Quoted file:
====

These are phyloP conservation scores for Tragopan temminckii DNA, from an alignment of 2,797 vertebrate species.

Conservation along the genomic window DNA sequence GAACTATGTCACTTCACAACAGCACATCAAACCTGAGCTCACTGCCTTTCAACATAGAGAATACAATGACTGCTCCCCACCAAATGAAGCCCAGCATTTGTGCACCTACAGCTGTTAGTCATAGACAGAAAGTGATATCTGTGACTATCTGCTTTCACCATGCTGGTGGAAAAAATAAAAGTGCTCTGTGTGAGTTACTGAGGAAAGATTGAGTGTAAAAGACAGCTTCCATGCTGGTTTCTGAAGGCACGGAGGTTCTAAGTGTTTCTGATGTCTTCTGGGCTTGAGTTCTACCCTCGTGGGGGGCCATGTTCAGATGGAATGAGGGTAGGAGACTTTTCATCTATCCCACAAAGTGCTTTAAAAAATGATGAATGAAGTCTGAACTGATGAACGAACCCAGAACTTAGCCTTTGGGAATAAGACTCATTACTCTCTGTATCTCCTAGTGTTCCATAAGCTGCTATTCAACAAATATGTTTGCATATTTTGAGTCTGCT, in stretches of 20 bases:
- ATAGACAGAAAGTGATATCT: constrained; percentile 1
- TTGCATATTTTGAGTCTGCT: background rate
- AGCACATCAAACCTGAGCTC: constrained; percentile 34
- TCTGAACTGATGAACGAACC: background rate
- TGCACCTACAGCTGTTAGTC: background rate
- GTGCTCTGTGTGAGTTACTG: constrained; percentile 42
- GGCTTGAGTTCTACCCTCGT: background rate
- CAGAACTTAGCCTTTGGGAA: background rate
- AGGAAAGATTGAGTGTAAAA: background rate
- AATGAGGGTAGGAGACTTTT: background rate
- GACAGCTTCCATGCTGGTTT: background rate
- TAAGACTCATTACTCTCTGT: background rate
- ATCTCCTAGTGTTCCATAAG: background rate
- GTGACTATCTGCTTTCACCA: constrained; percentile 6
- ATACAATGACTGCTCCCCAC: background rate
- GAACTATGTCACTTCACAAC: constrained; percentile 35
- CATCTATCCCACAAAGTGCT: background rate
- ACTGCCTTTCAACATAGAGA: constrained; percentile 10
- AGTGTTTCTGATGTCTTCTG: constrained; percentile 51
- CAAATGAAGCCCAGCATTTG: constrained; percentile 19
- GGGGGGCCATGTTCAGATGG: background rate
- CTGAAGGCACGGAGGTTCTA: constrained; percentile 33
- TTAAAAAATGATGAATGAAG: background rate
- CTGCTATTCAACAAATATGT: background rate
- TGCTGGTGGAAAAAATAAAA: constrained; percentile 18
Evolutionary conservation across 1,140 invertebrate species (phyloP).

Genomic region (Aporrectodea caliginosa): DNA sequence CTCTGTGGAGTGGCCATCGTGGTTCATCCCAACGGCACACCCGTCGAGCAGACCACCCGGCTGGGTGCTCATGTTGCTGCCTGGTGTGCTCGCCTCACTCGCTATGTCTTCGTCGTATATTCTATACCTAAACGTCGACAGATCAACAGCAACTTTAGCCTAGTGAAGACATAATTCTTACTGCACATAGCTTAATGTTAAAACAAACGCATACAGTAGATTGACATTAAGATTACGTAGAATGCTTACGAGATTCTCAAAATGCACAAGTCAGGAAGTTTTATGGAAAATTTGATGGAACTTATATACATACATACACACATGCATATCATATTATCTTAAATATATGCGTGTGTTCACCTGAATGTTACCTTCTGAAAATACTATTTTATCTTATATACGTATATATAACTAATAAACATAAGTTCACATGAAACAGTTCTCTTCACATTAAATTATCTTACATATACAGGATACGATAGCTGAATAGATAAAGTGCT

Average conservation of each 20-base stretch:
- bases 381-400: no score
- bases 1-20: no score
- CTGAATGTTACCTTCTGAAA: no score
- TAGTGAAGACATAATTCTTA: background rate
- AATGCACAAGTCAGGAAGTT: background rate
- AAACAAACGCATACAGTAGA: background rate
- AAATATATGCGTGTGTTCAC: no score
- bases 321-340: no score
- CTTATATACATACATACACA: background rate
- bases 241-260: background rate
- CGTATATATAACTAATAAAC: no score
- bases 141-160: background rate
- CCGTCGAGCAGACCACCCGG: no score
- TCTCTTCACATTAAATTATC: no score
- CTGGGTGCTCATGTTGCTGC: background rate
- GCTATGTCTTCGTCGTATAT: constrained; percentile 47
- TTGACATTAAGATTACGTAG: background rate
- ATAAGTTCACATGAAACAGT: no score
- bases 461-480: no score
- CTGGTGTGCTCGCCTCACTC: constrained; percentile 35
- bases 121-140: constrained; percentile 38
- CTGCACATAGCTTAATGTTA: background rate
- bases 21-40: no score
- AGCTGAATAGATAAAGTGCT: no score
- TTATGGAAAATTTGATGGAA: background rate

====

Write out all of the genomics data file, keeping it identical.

These are phyloP conservation scores for Tragopan temminckii DNA, from an alignment of 2,797 vertebrate species.

Conservation along the genomic window DNA sequence GAACTATGTCACTTCACAACAGCACATCAAACCTGAGCTCACTGCCTTTCAACATAGAGAATACAATGACTGCTCCCCACCAAATGAAGCCCAGCATTTGTGCACCTACAGCTGTTAGTCATAGACAGAAAGTGATATCTGTGACTATCTGCTTTCACCATGCTGGTGGAAAAAATAAAAGTGCTCTGTGTGAGTTACTGAGGAAAGATTGAGTGTAAAAGACAGCTTCCATGCTGGTTTCTGAAGGCACGGAGGTTCTAAGTGTTTCTGATGTCTTCTGGGCTTGAGTTCTACCCTCGTGGGGGGCCATGTTCAGATGGAATGAGGGTAGGAGACTTTTCATCTATCCCACAAAGTGCTTTAAAAAATGATGAATGAAGTCTGAACTGATGAACGAACCCAGAACTTAGCCTTTGGGAATAAGACTCATTACTCTCTGTATCTCCTAGTGTTCCATAAGCTGCTATTCAACAAATATGTTTGCATATTTTGAGTCTGCT, in stretches of 20 bases:
- ATAGACAGAAAGTGATATCT: constrained; percentile 1
- TTGCATATTTTGAGTCTGCT: background rate
- AGCACATCAAACCTGAGCTC: constrained; percentile 34
- TCTGAACTGATGAACGAACC: background rate
- TGCACCTACAGCTGTTAGTC: background rate
- GTGCTCTGTGTGAGTTACTG: constrained; percentile 42
- GGCTTGAGTTCTACCCTCGT: background rate
- CAGAACTTAGCCTTTGGGAA: background rate
- AGGAAAGATTGAGTGTAAAA: background rate
- AATGAGGGTAGGAGACTTTT: background rate
- GACAGCTTCCATGCTGGTTT: background rate
- TAAGACTCATTACTCTCTGT: background rate
- ATCTCCTAGTGTTCCATAAG: background rate
- GTGACTATCTGCTTTCACCA: constrained; percentile 6
- ATACAATGACTGCTCCCCAC: background rate
- GAACTATGTCACTTCACAAC: constrained; percentile 35
- CATCTATCCCACAAAGTGCT: background rate
- ACTGCCTTTCAACATAGAGA: constrained; percentile 10
- AGTGTTTCTGATGTCTTCTG: constrained; percentile 51
- CAAATGAAGCCCAGCATTTG: constrained; percentile 19
- GGGGGGCCATGTTCAGATGG: background rate
- CTGAAGGCACGGAGGTTCTA: constrained; percentile 33
- TTAAAAAATGATGAATGAAG: background rate
- CTGCTATTCAACAAATATGT: background rate
- TGCTGGTGGAAAAAATAAAA: constrained; percentile 18
Evolutionary conservation across 1,140 invertebrate species (phyloP).

Genomic region (Aporrectodea caliginosa): DNA sequence CTCTGTGGAGTGGCCATCGTGGTTCATCCCAACGGCACACCCGTCGAGCAGACCACCCGGCTGGGTGCTCATGTTGCTGCCTGGTGTGCTCGCCTCACTCGCTATGTCTTCGTCGTATATTCTATACCTAAACGTCGACAGATCAACAGCAACTTTAGCCTAGTGAAGACATAATTCTTACTGCACATAGCTTAATGTTAAAACAAACGCATACAGTAGATTGACATTAAGATTACGTAGAATGCTTACGAGATTCTCAAAATGCACAAGTCAGGAAGTTTTATGGAAAATTTGATGGAACTTATATACATACATACACACATGCATATCATATTATCTTAAATATATGCGTGTGTTCACCTGAATGTTACCTTCTGAAAATACTATTTTATCTTATATACGTATATATAACTAATAAACATAAGTTCACATGAAACAGTTCTCTTCACATTAAATTATCTTACATATACAGGATACGATAGCTGAATAGATAAAGTGCT

Average conservation of each 20-base stretch:
- bases 381-400: no score
- bases 1-20: no score
- CTGAATGTTACCTTCTGAAA: no score
- TAGTGAAGACATAATTCTTA: background rate
- AATGCACAAGTCAGGAAGTT: background rate
- AAACAAACGCATACAGTAGA: background rate
- AAATATATGCGTGTGTTCAC: no score
- bases 321-340: no score
- CTTATATACATACATACACA: background rate
- bases 241-260: background rate
- CGTATATATAACTAATAAAC: no score
- bases 141-160: background rate
- CCGTCGAGCAGACCACCCGG: no score
- TCTCTTCACATTAAATTATC: no score
- CTGGGTGCTCATGTTGCTGC: background rate
- GCTATGTCTTCGTCGTATAT: constrained; percentile 47
- TTGACATTAAGATTACGTAG: background rate
- ATAAGTTCACATGAAACAGT: no score
- bases 461-480: no score
- CTGGTGTGCTCGCCTCACTC: constrained; percentile 35
- bases 121-140: constrained; percentile 38
- CTGCACATAGCTTAATGTTA: background rate
- bases 21-40: no score
- AGCTGAATAGATAAAGTGCT: no score
- TTATGGAAAATTTGATGGAA: background rate